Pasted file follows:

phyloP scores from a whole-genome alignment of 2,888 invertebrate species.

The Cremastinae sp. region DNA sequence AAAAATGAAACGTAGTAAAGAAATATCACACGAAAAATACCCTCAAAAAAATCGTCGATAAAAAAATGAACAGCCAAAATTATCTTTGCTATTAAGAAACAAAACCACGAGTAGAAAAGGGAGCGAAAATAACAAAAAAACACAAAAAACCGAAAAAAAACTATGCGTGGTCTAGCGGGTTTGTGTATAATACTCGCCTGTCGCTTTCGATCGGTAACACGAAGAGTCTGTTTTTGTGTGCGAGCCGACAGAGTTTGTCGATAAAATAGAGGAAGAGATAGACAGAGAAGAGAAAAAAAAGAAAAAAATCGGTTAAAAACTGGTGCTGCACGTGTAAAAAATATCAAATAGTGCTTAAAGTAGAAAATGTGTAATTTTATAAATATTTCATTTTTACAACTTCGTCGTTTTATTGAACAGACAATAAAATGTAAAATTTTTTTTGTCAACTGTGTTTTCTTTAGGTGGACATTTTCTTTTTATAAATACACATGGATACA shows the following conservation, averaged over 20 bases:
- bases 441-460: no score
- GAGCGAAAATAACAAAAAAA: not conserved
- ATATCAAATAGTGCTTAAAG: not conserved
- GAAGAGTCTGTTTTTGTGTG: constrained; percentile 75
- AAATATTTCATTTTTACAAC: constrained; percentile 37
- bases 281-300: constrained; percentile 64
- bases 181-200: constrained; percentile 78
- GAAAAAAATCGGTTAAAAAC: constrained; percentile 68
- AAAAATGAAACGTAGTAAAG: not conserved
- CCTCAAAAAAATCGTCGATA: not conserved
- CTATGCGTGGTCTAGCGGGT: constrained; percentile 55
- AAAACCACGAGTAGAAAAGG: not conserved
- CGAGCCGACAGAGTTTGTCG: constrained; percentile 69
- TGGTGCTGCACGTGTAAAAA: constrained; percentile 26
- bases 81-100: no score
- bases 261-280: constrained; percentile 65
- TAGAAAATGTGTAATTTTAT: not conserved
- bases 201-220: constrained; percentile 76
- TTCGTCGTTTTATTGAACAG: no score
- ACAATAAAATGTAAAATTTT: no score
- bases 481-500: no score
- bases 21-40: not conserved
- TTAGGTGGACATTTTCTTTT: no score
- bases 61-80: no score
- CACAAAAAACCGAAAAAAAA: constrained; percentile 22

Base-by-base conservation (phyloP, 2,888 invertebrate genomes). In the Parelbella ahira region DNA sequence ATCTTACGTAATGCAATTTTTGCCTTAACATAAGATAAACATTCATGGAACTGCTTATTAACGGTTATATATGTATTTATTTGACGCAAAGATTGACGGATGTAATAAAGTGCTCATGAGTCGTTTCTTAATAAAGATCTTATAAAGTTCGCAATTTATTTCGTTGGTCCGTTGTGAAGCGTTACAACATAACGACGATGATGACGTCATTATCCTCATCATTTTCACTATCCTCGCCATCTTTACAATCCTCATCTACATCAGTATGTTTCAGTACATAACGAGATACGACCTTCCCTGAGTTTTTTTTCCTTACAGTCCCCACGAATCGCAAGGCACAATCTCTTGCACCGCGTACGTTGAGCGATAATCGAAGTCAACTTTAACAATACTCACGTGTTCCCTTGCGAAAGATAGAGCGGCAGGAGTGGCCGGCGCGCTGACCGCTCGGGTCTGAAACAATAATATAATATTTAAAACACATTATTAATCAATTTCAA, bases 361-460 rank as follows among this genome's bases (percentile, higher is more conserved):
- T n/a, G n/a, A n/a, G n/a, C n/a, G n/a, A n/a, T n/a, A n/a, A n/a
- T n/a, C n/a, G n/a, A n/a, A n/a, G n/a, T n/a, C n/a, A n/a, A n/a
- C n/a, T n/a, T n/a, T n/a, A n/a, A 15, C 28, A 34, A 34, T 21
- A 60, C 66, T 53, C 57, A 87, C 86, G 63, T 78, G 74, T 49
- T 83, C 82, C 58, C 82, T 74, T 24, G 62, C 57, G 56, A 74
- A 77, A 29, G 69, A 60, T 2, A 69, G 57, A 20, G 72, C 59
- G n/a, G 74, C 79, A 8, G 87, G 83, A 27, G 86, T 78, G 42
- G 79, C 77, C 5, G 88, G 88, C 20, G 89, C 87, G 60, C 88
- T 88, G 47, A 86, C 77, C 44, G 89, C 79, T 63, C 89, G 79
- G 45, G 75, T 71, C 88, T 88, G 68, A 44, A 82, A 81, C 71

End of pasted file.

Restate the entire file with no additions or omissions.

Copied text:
phyloP scores from a whole-genome alignment of 2,888 invertebrate species.

The Cremastinae sp. region DNA sequence AAAAATGAAACGTAGTAAAGAAATATCACACGAAAAATACCCTCAAAAAAATCGTCGATAAAAAAATGAACAGCCAAAATTATCTTTGCTATTAAGAAACAAAACCACGAGTAGAAAAGGGAGCGAAAATAACAAAAAAACACAAAAAACCGAAAAAAAACTATGCGTGGTCTAGCGGGTTTGTGTATAATACTCGCCTGTCGCTTTCGATCGGTAACACGAAGAGTCTGTTTTTGTGTGCGAGCCGACAGAGTTTGTCGATAAAATAGAGGAAGAGATAGACAGAGAAGAGAAAAAAAAGAAAAAAATCGGTTAAAAACTGGTGCTGCACGTGTAAAAAATATCAAATAGTGCTTAAAGTAGAAAATGTGTAATTTTATAAATATTTCATTTTTACAACTTCGTCGTTTTATTGAACAGACAATAAAATGTAAAATTTTTTTTGTCAACTGTGTTTTCTTTAGGTGGACATTTTCTTTTTATAAATACACATGGATACA shows the following conservation, averaged over 20 bases:
- bases 441-460: no score
- GAGCGAAAATAACAAAAAAA: not conserved
- ATATCAAATAGTGCTTAAAG: not conserved
- GAAGAGTCTGTTTTTGTGTG: constrained; percentile 75
- AAATATTTCATTTTTACAAC: constrained; percentile 37
- bases 281-300: constrained; percentile 64
- bases 181-200: constrained; percentile 78
- GAAAAAAATCGGTTAAAAAC: constrained; percentile 68
- AAAAATGAAACGTAGTAAAG: not conserved
- CCTCAAAAAAATCGTCGATA: not conserved
- CTATGCGTGGTCTAGCGGGT: constrained; percentile 55
- AAAACCACGAGTAGAAAAGG: not conserved
- CGAGCCGACAGAGTTTGTCG: constrained; percentile 69
- TGGTGCTGCACGTGTAAAAA: constrained; percentile 26
- bases 81-100: no score
- bases 261-280: constrained; percentile 65
- TAGAAAATGTGTAATTTTAT: not conserved
- bases 201-220: constrained; percentile 76
- TTCGTCGTTTTATTGAACAG: no score
- ACAATAAAATGTAAAATTTT: no score
- bases 481-500: no score
- bases 21-40: not conserved
- TTAGGTGGACATTTTCTTTT: no score
- bases 61-80: no score
- CACAAAAAACCGAAAAAAAA: constrained; percentile 22

Base-by-base conservation (phyloP, 2,888 invertebrate genomes). In the Parelbella ahira region DNA sequence ATCTTACGTAATGCAATTTTTGCCTTAACATAAGATAAACATTCATGGAACTGCTTATTAACGGTTATATATGTATTTATTTGACGCAAAGATTGACGGATGTAATAAAGTGCTCATGAGTCGTTTCTTAATAAAGATCTTATAAAGTTCGCAATTTATTTCGTTGGTCCGTTGTGAAGCGTTACAACATAACGACGATGATGACGTCATTATCCTCATCATTTTCACTATCCTCGCCATCTTTACAATCCTCATCTACATCAGTATGTTTCAGTACATAACGAGATACGACCTTCCCTGAGTTTTTTTTCCTTACAGTCCCCACGAATCGCAAGGCACAATCTCTTGCACCGCGTACGTTGAGCGATAATCGAAGTCAACTTTAACAATACTCACGTGTTCCCTTGCGAAAGATAGAGCGGCAGGAGTGGCCGGCGCGCTGACCGCTCGGGTCTGAAACAATAATATAATATTTAAAACACATTATTAATCAATTTCAA, bases 361-460 rank as follows among this genome's bases (percentile, higher is more conserved):
- T n/a, G n/a, A n/a, G n/a, C n/a, G n/a, A n/a, T n/a, A n/a, A n/a
- T n/a, C n/a, G n/a, A n/a, A n/a, G n/a, T n/a, C n/a, A n/a, A n/a
- C n/a, T n/a, T n/a, T n/a, A n/a, A 15, C 28, A 34, A 34, T 21
- A 60, C 66, T 53, C 57, A 87, C 86, G 63, T 78, G 74, T 49
- T 83, C 82, C 58, C 82, T 74, T 24, G 62, C 57, G 56, A 74
- A 77, A 29, G 69, A 60, T 2, A 69, G 57, A 20, G 72, C 59
- G n/a, G 74, C 79, A 8, G 87, G 83, A 27, G 86, T 78, G 42
- G 79, C 77, C 5, G 88, G 88, C 20, G 89, C 87, G 60, C 88
- T 88, G 47, A 86, C 77, C 44, G 89, C 79, T 63, C 89, G 79
- G 45, G 75, T 71, C 88, T 88, G 68, A 44, A 82, A 81, C 71